Two days after Sunday's coup that overthrew President Alpha Conde, Guineans in the capital were trying to get back to their normal lives.
Customers and sellers packed a market in Conakry on Tuesday, where one of the main topics of conversation was the political crisis in the West African country.
"We have been suffering in the past government," said Fatmata Diallo, who sells cow milk.
"We are so happy for this change," she added.
Many hoped that Guinea's landmark 2010 election would finally give the West African country a democratic leader after decades of corrupt dictatorship.
Instead, Conde decided to stick around for a third term, modifying the constitution so that the term limit no longer applied to him.
His plan to extend his rule prompted violent street protests in Conakry last year — and ultimately sealed Conde's fate as vulnerable to the kind of military coup that many hoped was becoming a thing of the past.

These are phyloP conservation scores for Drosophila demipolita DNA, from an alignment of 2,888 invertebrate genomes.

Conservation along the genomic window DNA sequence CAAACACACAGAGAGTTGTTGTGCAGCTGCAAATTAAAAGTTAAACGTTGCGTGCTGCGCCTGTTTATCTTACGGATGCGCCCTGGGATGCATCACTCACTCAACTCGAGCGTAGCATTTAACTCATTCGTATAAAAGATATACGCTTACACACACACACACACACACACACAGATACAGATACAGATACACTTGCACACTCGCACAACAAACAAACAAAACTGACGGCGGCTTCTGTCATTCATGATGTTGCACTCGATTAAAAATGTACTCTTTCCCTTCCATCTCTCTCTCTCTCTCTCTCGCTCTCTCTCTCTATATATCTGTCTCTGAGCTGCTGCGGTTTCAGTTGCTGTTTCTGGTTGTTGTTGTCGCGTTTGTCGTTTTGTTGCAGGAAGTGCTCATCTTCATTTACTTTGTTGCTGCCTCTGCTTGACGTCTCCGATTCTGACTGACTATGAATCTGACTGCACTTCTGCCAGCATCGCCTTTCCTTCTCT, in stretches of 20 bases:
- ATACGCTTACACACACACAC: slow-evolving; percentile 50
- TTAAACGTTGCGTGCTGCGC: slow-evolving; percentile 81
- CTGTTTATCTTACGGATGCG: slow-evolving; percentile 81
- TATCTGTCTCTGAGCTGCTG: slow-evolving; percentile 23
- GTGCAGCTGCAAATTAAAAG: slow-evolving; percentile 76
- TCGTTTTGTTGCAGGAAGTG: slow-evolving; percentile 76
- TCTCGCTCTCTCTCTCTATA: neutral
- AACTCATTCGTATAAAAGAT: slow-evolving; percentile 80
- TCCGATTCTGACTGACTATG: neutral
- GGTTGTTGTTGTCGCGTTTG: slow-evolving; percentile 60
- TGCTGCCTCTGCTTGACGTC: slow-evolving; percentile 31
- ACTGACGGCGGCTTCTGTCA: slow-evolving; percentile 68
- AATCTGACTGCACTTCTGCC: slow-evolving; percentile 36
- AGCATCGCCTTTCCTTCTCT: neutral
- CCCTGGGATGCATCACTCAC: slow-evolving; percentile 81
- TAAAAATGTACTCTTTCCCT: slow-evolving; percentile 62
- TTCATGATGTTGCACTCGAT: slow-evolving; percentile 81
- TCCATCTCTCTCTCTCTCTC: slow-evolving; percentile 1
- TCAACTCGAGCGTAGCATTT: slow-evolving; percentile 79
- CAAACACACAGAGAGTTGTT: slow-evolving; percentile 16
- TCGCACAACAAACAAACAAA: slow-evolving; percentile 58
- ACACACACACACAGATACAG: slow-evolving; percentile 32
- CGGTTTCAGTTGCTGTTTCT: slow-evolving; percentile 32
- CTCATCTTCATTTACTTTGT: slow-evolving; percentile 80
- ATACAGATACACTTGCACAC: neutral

Jubilant Guineans were celebrating the change in the streets, but the real test could be whether forces loyal to the ousted president accept the coup led by Colonel Mamady Doumbouya.
The new military leaders are seeking to tighten their grip on power and are ordering the deposed president's soldiers to join them.
Doumbouya also barred government officials from leaving the country, ordering them to hand over their passports and government vehicles.
Guinea's governors have been replaced by regional military commanders selected by the junta.
The international community has called on the junta to immediately release Conde and West African regional bloc known as ECOWAS has threatened economic sanctions if the demand is not met.